These past sixteen months have been a transition period for both my husband and me. Challenges, changes, stress, disappointments, and discouragement have been part of the mix. Did I mention depression? God has been with us through it all. Good doctors. Timely treatment. Faith, Family, Friends, Healing and Blessings. God's grace has brought us through this period and it seems we are turning a corner. I will pray for and lean into "the creative grace for the in-between places" that Sandi so beautifully describes.

Steph Beth Nickel on August 3 lists this advice: "If you don't achieve your goal, don't beat yourself up," and she adds, ". . . guilt is more likely to immobilize than motivate." St. Francis of Sales says, "Have patience with all things but most of all with yourself."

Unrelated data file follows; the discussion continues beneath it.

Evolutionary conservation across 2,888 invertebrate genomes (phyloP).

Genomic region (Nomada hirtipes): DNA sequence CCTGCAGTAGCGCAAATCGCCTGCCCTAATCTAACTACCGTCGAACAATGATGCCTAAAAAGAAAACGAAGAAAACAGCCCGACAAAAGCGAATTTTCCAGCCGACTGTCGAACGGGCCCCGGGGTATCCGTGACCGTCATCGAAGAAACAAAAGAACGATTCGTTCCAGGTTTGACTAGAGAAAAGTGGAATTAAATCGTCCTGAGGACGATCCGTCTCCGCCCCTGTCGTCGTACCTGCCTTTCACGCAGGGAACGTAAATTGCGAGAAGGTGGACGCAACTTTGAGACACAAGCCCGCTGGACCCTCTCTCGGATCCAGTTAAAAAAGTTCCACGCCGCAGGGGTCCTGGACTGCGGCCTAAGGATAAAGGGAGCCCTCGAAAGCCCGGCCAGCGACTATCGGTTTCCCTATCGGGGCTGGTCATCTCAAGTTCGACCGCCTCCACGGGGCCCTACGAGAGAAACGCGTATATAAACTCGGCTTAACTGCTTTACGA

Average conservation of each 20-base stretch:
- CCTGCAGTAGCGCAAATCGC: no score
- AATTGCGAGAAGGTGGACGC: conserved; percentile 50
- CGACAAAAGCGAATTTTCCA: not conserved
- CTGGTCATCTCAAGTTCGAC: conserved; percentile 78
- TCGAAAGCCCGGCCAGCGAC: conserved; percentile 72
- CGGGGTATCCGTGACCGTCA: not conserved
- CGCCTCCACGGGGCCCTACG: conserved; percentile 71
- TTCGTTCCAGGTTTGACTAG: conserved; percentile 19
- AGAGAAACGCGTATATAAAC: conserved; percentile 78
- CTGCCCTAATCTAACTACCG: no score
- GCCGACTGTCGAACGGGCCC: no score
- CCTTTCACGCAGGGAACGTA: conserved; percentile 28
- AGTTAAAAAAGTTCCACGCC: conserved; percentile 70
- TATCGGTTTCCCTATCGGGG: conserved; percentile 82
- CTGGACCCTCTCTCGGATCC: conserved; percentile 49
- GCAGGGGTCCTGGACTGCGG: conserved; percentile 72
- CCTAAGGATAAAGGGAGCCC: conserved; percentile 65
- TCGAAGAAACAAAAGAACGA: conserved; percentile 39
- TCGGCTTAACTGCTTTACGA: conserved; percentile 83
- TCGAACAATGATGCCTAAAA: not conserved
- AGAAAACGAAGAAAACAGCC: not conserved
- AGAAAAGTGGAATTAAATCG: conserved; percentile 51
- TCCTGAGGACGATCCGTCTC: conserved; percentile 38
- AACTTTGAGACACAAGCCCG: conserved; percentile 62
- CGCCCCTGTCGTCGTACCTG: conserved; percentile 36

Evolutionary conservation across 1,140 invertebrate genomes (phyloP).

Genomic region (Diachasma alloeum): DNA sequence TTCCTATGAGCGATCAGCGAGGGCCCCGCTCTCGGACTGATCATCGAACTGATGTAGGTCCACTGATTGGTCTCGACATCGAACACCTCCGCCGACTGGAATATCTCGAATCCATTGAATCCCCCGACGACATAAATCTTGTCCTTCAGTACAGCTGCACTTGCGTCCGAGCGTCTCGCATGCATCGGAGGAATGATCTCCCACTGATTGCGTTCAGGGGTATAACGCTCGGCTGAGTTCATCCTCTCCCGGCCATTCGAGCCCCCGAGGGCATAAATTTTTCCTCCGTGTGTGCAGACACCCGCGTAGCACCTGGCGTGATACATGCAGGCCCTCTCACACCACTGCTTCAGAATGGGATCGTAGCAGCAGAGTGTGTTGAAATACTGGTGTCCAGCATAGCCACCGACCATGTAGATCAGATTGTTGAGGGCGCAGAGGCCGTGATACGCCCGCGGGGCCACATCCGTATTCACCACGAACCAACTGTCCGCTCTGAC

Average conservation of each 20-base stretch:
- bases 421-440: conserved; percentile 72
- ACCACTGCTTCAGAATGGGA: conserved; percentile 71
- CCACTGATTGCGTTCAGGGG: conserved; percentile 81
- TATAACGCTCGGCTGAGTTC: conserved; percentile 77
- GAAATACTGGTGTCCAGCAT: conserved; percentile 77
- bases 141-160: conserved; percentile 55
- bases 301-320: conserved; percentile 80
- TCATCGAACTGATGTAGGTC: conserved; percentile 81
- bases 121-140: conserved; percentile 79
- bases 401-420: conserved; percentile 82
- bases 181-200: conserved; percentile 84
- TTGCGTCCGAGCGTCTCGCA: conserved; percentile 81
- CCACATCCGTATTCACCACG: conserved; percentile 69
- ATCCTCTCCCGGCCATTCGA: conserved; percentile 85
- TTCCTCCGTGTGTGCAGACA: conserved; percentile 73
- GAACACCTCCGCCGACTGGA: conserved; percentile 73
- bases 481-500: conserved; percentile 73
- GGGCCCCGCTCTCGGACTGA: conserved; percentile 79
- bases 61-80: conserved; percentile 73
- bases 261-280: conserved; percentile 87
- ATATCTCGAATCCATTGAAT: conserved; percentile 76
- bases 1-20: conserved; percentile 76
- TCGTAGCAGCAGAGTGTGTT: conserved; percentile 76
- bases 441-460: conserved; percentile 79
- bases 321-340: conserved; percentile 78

Although I am itching to increase my writing time and productivity, I must slacken my tight rope and become more realistic in my expectations of myself. When people, out of interest, ask about my writing, I am embarrassed when I haven't got new things published. Sometimes I feel I have failed, but that would be judging my work on man's scale.

God has allowed these ups and downs in our lives as pruning to promote further growth and more fruitfulness.

Jesus said, "I am the true vine, and my Father is the gardener. He cuts off every branch in me that bears no fruit, while every branch that does bear fruit he prunes so that it will be even more fruitful." 

If we remain in Jesus through all this pruning, he will remain in us. We cannot bear fruit by ourselves. We need to remain in the vine to do that. Jesus reminds us, "If a man remains in me and I in him, he will bear much fruit; apart from me you can do nothing." To read "the rest of the story", see  John 15: 1-17.

Prayer: Thank you, Lord, for giving us many ideas, life lessons, and stories to write about. May we bear fruit in your name. Amen.


  1. Your closing comments are so relevant. It's about letting God make the agenda, isn't it?